DVD Review - Lady Peacock

KC Comeaux (left) and
Alec W. Seymour in "Lady Peacock"
When gay men dress up as women in colorful makeup and costumes in order to impress potential mates, it's called being a peacock. Yes, a lady peacock is just another term for a drag queen, but, aside from one person in this movie, the two main characters aren't drag queens.

What they are are totally hot for each other, but there is an acute triangle at work here. The story is simple. Two guys fight over a third, forcing the third to choose which one to whom he'll ultimately give his virginity.

That third guy is named Devin, and he's played by the very cute KC Comeaux. Devin is the object of desire between two boys but is also a lot more than that. He's comparable to Andrew Keegan's character in The Broken Hearts Club (2000).

It's no question that Devin is gay but he seems not to hit the obvious gay clichés or stereotypes. In the gay club, Devin is very straight-acting. The aspiring architect wears a baseball cap. He doesn't talk or carry himself with the same air as the other more effeminate men, not that that's a bad thing.

On one side of him is Conner, a former nerd who's savvy in the gay scene but who has a bit of a confidence problem. On the other side is Edwin, a Latino who isn't shy about anything and certainly goes after what he wants. Conner isn't shy either. He voices his opinion but is sometimes hesitant. Edwin is just a lot stronger. Some might call him bitchy.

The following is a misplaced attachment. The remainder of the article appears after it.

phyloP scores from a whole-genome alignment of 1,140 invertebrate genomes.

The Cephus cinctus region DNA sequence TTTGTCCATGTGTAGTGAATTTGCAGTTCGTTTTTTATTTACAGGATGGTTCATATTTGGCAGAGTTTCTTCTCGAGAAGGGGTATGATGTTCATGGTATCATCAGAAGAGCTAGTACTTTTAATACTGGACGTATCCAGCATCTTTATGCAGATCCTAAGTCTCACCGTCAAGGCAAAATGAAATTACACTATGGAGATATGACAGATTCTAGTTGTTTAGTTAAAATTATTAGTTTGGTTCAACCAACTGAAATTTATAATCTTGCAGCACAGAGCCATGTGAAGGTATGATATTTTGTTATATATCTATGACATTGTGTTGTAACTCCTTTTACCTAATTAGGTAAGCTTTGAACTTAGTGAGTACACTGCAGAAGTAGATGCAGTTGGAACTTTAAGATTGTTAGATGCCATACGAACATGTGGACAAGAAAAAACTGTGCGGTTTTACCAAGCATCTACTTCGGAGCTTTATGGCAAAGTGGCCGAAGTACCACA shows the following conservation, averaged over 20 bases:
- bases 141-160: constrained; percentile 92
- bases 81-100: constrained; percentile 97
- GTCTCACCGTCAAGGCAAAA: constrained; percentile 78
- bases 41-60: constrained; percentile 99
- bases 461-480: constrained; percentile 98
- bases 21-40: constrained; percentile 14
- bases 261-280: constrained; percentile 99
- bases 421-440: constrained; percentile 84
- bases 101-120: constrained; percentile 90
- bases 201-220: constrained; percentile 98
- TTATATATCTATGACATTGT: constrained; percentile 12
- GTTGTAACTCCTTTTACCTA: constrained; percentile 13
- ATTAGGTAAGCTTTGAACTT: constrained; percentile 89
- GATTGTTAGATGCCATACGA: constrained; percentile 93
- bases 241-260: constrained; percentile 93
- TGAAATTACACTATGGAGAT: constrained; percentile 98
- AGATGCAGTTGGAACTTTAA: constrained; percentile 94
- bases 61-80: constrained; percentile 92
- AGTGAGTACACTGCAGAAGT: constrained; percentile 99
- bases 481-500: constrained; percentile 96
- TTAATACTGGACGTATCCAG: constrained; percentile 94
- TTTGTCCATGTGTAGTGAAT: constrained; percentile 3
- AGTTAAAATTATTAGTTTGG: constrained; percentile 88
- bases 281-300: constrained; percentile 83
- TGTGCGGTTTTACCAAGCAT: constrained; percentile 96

Alec W. Seymour plays Conner who first eyes Devin in the club. The two connect but don't have sex. They have a bit of respect for each other. Joshua Cruz plays Edwin who eyes Devin the next night and doesn't share Conner's restraint. He just wants to get Devin in the sack.

Who wouldn't? But, that's when the fight for Devin begins. The gay bar called Club Calais, somewhere in New York, hosts drag queen competitions. Edwin and Conner use that competition as a way to settle the rivalry over who will have Devin's chastity. A turn of events takes the competition off the stage and into the streets or at least the parking lot in front of the club. Yes, things get violent.

Yet, the performances of the peacocks are full songs with director Jana (AJ) Mattioli not doing a lot of coverage for them. Mattoli just keeps the camera straight on. It allows you to fully appreciate the performances as they're happening.

The songs for the most part are lip-sync. I don't think it's out of a lack of ability for the boys to sing. As KC Comeaux proved with a brilliant YouTube video, he can definitely sing. Check it out here. Lip-sync just comes from a long tradition in the drag world.

The B-story involves Conner's friend Mathew, played by Simon Vargas. Mathew is in an acute triangle too with an older white guy who's in a 15-year relationship with a cupcake maker. It sounds pretty funny, but there is a strange sweetness to it that goes to age disparity in dating with a genuineness and a gentleness that you don't often get in films.

Three Stars out of Five.
Not Rated but recommended for mature audiences.
Running Time: 1 hr. and 39 mins.


  1. When gay men dress up as women in colorful makeup and costumes in order to impress potential mates, it's called being a peacock. Yes ... cpeacockwomen.blogspot.com


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